Color patterns vary, with only dark or colored shells or no stripes. They are typically found attached to objects, surfaces, or each other by threads underneath the shells. Although similar in appearance to the quagga mussel, the two species can be easily distinguished. When placed on a surface zebra mussels are stable on their flattened underside while quagga mussels, lacking a flat underside, will fall over.
These musssels spread rapidly by sticking to boats. They spread by this passive method to many places where they have no natural predators. That explains their huge growth in numbers.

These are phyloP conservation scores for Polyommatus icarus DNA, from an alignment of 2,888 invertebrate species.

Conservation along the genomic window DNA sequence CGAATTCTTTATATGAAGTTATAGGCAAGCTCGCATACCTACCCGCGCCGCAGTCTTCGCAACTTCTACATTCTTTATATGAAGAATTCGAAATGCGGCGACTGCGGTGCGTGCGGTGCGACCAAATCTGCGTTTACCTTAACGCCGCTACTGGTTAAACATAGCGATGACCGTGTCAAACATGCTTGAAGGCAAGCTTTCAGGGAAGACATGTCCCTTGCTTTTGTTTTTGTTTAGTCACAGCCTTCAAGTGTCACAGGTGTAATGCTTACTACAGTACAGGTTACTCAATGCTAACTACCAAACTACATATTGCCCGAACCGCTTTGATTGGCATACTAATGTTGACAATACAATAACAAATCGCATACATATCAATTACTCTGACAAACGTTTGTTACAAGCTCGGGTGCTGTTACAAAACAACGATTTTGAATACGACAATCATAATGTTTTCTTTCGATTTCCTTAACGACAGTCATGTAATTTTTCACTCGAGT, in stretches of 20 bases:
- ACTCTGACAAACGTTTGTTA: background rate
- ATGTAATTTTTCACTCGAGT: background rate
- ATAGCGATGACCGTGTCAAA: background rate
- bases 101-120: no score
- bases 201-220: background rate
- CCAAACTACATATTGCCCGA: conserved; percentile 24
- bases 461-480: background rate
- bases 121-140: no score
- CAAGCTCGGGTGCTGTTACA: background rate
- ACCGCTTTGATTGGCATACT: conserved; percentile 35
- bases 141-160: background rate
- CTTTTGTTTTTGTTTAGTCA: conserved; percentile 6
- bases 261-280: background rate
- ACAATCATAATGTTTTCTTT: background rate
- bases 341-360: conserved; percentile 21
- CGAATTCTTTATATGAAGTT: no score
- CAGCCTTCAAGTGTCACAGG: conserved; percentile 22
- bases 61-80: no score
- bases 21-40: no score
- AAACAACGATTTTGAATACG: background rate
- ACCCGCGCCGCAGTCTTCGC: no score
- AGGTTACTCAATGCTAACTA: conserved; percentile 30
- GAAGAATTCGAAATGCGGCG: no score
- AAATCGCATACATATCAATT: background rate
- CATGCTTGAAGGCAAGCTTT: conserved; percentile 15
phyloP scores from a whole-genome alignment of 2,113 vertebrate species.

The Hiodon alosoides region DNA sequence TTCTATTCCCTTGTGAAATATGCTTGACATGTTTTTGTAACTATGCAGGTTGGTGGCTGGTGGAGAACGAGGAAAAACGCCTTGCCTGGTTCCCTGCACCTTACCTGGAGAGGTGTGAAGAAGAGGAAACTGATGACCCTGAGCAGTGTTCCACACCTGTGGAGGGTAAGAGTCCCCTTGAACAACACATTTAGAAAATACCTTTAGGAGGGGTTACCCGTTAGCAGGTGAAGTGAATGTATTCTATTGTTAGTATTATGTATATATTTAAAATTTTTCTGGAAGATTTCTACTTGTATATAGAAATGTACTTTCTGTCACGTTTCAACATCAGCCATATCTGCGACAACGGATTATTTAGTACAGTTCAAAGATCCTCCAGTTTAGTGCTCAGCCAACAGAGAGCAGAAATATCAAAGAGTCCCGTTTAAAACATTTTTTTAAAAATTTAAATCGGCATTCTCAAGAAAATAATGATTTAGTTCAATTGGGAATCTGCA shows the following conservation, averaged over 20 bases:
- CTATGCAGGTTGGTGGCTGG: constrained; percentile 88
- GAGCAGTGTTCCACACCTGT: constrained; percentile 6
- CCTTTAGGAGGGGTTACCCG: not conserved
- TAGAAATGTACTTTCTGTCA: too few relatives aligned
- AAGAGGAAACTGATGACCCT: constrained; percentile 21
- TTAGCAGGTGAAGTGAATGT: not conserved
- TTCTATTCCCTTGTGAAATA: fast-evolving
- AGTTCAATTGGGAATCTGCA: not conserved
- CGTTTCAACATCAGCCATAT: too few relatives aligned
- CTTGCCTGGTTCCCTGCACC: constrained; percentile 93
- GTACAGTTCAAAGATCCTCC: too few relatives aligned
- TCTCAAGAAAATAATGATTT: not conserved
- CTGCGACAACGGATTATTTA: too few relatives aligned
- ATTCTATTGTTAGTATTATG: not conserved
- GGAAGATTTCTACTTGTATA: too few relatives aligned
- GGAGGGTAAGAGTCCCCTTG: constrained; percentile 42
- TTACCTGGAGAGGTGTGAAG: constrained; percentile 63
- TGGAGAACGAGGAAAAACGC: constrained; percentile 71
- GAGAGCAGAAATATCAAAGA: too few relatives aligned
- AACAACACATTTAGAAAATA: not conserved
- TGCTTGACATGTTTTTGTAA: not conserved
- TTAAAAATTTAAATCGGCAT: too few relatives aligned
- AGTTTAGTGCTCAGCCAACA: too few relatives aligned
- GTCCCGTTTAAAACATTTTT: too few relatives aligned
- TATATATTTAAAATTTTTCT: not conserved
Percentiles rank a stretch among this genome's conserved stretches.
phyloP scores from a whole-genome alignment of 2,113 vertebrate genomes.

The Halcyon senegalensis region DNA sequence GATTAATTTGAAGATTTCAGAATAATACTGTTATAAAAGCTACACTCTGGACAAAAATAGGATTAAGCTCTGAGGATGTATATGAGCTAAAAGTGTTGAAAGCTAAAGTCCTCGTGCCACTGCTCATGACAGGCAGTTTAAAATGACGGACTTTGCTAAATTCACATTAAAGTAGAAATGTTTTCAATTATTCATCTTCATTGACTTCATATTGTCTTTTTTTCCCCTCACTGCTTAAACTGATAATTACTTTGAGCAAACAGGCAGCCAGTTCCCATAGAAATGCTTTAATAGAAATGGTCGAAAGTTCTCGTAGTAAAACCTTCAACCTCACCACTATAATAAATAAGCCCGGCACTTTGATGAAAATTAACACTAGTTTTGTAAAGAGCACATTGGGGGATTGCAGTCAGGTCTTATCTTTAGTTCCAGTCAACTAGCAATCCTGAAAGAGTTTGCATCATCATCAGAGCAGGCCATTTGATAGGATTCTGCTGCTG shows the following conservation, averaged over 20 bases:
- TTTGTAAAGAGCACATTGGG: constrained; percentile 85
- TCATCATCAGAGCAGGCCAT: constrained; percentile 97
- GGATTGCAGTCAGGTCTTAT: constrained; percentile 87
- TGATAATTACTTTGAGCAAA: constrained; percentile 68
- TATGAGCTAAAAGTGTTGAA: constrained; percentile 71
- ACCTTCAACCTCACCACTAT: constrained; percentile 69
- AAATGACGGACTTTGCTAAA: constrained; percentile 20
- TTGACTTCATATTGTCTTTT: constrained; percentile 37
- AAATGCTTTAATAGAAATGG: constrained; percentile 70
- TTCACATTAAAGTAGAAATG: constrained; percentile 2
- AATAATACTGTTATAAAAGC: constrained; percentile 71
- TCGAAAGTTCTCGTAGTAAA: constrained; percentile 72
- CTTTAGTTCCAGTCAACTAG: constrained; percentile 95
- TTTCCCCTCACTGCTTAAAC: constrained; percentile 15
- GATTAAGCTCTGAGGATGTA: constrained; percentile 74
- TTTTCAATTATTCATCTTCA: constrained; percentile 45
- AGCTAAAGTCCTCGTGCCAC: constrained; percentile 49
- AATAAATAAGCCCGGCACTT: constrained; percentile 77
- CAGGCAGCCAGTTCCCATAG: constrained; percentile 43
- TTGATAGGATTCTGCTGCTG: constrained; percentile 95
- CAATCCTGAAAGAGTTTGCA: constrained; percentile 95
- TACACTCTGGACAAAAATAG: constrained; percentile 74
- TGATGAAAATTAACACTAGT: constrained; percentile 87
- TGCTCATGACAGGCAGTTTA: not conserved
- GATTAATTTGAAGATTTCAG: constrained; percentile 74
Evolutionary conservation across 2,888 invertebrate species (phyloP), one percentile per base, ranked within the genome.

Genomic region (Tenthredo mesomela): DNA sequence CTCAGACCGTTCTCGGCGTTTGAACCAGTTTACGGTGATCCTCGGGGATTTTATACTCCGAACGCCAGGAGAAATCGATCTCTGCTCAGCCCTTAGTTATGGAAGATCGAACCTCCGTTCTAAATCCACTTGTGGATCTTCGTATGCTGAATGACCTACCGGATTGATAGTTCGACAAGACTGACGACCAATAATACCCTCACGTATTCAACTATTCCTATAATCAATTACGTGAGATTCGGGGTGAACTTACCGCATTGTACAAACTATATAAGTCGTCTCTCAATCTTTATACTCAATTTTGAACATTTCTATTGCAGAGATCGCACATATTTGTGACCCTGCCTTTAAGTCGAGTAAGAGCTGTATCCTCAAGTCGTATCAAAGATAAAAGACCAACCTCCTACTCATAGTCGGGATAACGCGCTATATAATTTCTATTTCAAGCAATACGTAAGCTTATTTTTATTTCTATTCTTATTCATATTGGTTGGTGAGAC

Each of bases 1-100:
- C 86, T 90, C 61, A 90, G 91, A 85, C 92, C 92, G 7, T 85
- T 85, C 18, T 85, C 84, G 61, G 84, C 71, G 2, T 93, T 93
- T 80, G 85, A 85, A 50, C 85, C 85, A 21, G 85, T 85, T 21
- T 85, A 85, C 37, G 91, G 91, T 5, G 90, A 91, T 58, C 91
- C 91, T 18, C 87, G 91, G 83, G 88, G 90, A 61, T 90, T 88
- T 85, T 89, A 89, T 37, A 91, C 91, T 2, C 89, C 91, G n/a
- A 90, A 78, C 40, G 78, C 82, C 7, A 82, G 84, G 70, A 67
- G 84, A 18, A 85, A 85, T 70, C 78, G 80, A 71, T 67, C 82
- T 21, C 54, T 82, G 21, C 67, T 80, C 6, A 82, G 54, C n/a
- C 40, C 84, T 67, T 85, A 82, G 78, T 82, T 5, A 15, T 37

Zebra mussels are a problem in Northern America's Great Lakes region because they reproduce fast. They colonize water supply pipes of hydroelectric and nuclear power plants, public water supply plants, and industrial facilities. As a result, they clog water sources. They colonize pipes constricting flow, therefore reducing the intake in heat exchangers, condensers, fire fighting equipment, and air conditioning and cooling systems. It is estimated that zebra mussels will continue to populate the Great Lakes and even enter the Mississippi River region.